Viking Update Mock Draft, Version 2

The Minnesota Vikings don’t have a first-round pick, but they will be watching talent come off the board in the first round, including selections by their NFC North rivals.

OVERVIEW: The landscape of the draft is going to change significantly as hundreds of prospects see their fortunes rise and fall in Indianapolis at the annual NFL Scouting Combine. While much of the focus will be on the individual drills, which can elevate or plummet draft stock and virtually erase two, three or four years of game tape, just as important will be the medical reviews and team interviews. After the Combine, draft stocks will fluctuate, but, for now, here’s who we have as the blue-chip prospects coming off the board.

NOTE: Picks 14 and 15, owned by Indianapolis and the pick obtained by Philadelphia from the Vikings in the Sam Bradford trade, have yet to be finalized. A coin flip at the Combine will determine the draft order.

1. Cleveland – Myles Garrett, DE, Texas A&M. The automatic assumption is that the Browns are going to take a quarterback here, but with two picks in the first round and five picks in the first 65, they have options. The Browns clearly need a quarterback, but the prevailing sentiment is that they will bring in Tyrod Taylor when his giant contract is voided by Buffalo. That being understood, the goal for Cleveland is to land the best athlete available here. The best pass rusher in the draft (32½ sacks in three years as a starter), Garrett is the biggest impact player at the top of the draft and makes logical sense for the Browns to snap up.

2. San Francisco – Mitch Trubisky, QB, North Carolina. With a new regime in San Fran (G.M. John Lynch and head coach Kyle Shanahan), they likely are going to want to start the new program with their own quarterback. Clemson’s Deshaun Watson is the sexy choice to go here because of his big-game experience and collegiate success, but Trubisky looks like a better fit in Shanahan’s system. He reads progressions extremely well and had a 68.2 percent completion percentage last season. His 13 career starts may be an issue, but if the Niners want him, they will work him out and know what they’re getting. If they opt to bring back Colin Kaepernick, they likely trade this pick.

3. Chicago – Jonathan Allen, DT, Alabama. John Fox has spent two years dismantling the defense that he inherited and Allen has the quickness to play end in Vic Fangio’s 3-4 scheme. Quarterback is going to be awfully tempting here because it looks like the Bears are moving on from Jay Cutler, but Allen may be too difficult to pass on given the immediate impact he could bring to Chicago’s morphing defensive front.

4. Jacksonville – Jamal Adams, S, LSU. Although the 2016 numbers didn’t show it, the Jaguars are virtually set on offense with the personnel they already have (a better guard wouldn’t hurt). If free-agent safety Johnathan Cyprien leaves, this is a no-brainer. If he doesn’t, the Jags could have a devastating safety tandem that could be a force for years to come and something to build a young defense around.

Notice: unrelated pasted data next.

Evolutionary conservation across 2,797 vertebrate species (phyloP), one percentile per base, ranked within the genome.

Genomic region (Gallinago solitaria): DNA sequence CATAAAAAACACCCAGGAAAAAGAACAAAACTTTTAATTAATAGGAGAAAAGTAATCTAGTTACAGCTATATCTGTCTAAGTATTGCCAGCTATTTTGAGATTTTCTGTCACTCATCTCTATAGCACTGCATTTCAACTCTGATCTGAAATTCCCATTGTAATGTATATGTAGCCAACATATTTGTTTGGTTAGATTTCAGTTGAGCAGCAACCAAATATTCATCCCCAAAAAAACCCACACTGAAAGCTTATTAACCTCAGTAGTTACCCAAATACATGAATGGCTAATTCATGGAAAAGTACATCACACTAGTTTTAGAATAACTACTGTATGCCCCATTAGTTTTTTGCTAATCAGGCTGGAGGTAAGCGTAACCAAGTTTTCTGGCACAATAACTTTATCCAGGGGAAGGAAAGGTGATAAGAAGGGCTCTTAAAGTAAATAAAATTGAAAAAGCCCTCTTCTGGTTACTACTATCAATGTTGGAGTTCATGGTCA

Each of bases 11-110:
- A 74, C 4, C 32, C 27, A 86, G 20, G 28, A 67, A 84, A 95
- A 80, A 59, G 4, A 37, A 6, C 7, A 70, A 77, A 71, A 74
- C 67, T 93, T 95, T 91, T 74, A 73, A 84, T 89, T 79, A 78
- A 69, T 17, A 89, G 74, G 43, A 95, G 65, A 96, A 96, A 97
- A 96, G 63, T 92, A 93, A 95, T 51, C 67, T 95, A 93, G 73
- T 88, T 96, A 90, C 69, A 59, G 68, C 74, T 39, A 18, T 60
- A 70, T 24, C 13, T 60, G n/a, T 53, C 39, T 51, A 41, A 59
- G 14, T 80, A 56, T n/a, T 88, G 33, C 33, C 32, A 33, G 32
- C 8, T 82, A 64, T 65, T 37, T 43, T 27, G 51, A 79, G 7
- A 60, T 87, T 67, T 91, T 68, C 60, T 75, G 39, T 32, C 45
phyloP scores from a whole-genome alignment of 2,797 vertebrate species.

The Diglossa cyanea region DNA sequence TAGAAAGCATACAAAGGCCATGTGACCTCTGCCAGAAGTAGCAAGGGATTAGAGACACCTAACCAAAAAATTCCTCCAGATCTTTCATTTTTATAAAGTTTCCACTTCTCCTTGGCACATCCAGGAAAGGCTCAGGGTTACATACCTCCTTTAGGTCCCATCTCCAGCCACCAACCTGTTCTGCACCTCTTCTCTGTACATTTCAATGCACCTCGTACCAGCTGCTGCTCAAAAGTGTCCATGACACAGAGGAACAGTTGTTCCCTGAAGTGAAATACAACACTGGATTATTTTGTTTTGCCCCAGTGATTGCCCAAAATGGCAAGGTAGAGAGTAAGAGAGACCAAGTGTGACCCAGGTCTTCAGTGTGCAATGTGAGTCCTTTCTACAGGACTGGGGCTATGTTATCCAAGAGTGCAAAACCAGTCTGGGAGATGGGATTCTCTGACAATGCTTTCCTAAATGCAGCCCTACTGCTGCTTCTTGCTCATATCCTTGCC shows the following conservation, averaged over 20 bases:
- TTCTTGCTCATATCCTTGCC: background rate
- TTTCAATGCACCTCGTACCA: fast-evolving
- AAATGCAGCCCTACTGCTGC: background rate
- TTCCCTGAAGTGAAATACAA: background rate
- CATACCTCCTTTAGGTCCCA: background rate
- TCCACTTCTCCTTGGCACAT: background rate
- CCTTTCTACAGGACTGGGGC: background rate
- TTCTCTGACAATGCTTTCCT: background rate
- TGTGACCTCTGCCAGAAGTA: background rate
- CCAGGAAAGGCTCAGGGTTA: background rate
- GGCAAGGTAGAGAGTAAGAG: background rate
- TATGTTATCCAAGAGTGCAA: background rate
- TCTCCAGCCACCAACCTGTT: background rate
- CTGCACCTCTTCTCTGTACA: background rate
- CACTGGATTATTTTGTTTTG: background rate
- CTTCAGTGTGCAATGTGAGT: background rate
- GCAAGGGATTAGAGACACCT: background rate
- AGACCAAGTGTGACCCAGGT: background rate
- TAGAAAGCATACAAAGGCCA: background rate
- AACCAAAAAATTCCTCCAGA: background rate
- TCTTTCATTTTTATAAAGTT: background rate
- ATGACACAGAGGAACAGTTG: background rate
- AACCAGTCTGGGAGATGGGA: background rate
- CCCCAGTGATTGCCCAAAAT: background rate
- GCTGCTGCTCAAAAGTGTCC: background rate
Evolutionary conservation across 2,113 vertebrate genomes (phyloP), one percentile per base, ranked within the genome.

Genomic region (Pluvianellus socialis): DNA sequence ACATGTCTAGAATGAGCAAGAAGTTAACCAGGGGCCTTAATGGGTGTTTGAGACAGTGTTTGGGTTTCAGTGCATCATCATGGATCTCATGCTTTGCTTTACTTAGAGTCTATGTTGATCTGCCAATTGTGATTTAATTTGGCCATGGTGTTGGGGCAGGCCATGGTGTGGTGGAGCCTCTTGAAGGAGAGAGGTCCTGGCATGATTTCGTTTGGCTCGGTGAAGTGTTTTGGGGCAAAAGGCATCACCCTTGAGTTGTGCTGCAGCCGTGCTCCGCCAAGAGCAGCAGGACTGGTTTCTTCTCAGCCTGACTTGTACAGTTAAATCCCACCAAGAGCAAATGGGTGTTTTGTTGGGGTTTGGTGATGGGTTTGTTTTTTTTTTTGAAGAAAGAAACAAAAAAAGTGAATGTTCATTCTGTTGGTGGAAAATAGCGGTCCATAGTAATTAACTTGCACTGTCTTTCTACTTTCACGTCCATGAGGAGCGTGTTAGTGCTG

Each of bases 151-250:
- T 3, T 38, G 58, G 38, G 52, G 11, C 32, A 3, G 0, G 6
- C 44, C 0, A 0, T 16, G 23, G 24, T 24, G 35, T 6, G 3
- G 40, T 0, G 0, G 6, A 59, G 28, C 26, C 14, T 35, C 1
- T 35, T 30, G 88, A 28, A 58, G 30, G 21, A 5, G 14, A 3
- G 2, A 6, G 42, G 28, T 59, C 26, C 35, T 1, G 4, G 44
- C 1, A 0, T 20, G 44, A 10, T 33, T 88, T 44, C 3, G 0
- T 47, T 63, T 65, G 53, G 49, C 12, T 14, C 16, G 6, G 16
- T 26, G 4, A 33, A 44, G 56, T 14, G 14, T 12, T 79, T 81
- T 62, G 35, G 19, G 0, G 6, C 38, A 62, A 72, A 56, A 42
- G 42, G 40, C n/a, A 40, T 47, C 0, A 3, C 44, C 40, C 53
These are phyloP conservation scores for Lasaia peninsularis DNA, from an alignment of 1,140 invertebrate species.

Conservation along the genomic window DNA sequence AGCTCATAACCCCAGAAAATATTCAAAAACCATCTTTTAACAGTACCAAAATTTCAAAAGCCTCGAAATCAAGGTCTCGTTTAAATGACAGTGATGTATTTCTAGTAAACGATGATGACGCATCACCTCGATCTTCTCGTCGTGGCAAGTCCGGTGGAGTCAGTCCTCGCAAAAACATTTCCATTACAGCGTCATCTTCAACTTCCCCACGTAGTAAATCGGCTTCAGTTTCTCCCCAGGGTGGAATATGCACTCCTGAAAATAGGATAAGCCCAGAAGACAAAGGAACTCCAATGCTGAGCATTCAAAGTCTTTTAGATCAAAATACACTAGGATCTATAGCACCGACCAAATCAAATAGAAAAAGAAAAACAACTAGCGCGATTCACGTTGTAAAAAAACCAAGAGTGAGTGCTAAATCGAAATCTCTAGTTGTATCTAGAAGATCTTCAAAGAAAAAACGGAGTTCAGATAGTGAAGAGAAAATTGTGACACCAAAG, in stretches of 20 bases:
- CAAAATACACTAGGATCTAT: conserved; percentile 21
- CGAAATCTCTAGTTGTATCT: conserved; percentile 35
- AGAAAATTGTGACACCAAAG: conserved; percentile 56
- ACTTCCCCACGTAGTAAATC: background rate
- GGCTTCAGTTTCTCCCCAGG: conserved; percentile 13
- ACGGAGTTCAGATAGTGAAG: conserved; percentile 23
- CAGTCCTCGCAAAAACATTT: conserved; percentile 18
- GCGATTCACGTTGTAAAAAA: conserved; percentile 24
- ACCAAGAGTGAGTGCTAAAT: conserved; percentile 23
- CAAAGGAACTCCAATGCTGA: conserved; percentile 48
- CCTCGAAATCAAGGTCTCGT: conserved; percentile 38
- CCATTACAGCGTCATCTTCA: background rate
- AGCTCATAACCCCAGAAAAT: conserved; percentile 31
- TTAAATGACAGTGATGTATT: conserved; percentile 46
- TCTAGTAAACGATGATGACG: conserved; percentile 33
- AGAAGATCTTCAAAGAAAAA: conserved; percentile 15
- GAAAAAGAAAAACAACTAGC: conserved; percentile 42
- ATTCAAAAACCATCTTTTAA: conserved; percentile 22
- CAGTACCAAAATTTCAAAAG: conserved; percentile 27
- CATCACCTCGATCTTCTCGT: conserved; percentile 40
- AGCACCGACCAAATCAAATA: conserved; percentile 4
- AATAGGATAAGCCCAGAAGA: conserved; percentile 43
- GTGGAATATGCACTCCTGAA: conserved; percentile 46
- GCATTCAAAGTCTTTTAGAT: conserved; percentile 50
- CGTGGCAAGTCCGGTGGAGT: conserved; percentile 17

5. Tennessee (from L.A. Rams) – Solomon Thomas, DE, Stanford.  Wide receiver is a clear option here, but when you’re drafting this high, taking the most explosive talent is critical and there isn’t an immediate-star-quality wide receiver worthy of being taken with this pick. Thomas was an edge-rush demon in the Pac 12 and could immediately step in to replace Karl Klug, who tore his Achilles last season and is a free agent. Marcus Mariota needs weapons, but Thomas would make a much more immediate impact.

6. N.Y. Jets – Marshon Lattimore, CB, Ohio State. This is the spot many see Deshaun Watson landing, but the problems the Jets had last season were front and center in the secondary. Darrelle Revis is no longer an elite corner and depth was also an issue. The Jets allowed 4,000 passing yards, 30 touchdowns and just eight interceptions to opposing quarterbacks and much of the reason for that was allowing big plays over the top. Lattimore is viewed by most scouts as the top cornerback in the draft and the Jets need to shore up the secondary more than trying to develop a QB with this pick.

7. L.A. Chargers – Malik Hooker, S, Ohio State. The Chargers have glaring needs at offensive tackle, but there isn’t a tackle in this year’s draft class worth taking with this pick. Of all the players the Chargers missed last year, safety Eric Weddle was at the top of that list. Throw in that Jahleel Addae is a pending free agent, an impact centerfielder in the Chargers defense can cure a big ill. He was a dominant player last year, including three Pick-6’s, and would give the Chargers a much-needed upgrade in the secondary.

8. Carolina – Leonard Fournette, RB, LSU. Every year there is a player who is selected in a spot in the first round that never changes, despite numerous incarnations of our mock draft and numerous players who rise and fall in the rankings. Fournette may well be that player this year. Jonathan Stewart has run his course in Carolina and anyone who saw Fournette as a freshman knew he was ready for the NFL. Despite injuries last season, his dominance against top competition in the SEC proved his worthiness for the NFL. Running backs have been devalued in recent years on draft day, but the success of Ezekiel Elliott could create a revival for the top 10.

9. Cincinnati – Taco Charlton, DE, Michigan. The Bengals had just 33 sacks last year and the once-feared Mike Zimmer defense is a shell of its former self. Michael Johnson was a disappointing re-signing and Charlton has the size (6-6, 272) to set the edge like few others in this year’s draft class. His size and strength are his primary assets and the Bengals could use that kind of help because, by the time they draft again, there could several more top defensive linemen off the board, making Charlton hard to pass up at this point. Get in early or miss out.

10. Buffalo – Deshaun Watson, QB, Clemson. The Bills owe Tyrod Taylor $27.5 million guaranteed if he’s on the roster in early March. That isn’t going to happen. The animosity that was created when Taylor was benched by the front office at the end of the season to prevent a potential injury that would leave them on the hook for his contract spoke volumes. I love Watson’s potential and, simply stated, he’s a winner. Most teams don’t need to draft to appease a fan base, but Buffalo is one of them and Watson will become the immediate face of the franchise and infuse excitement in a franchise that hasn’t made the playoffs in this century.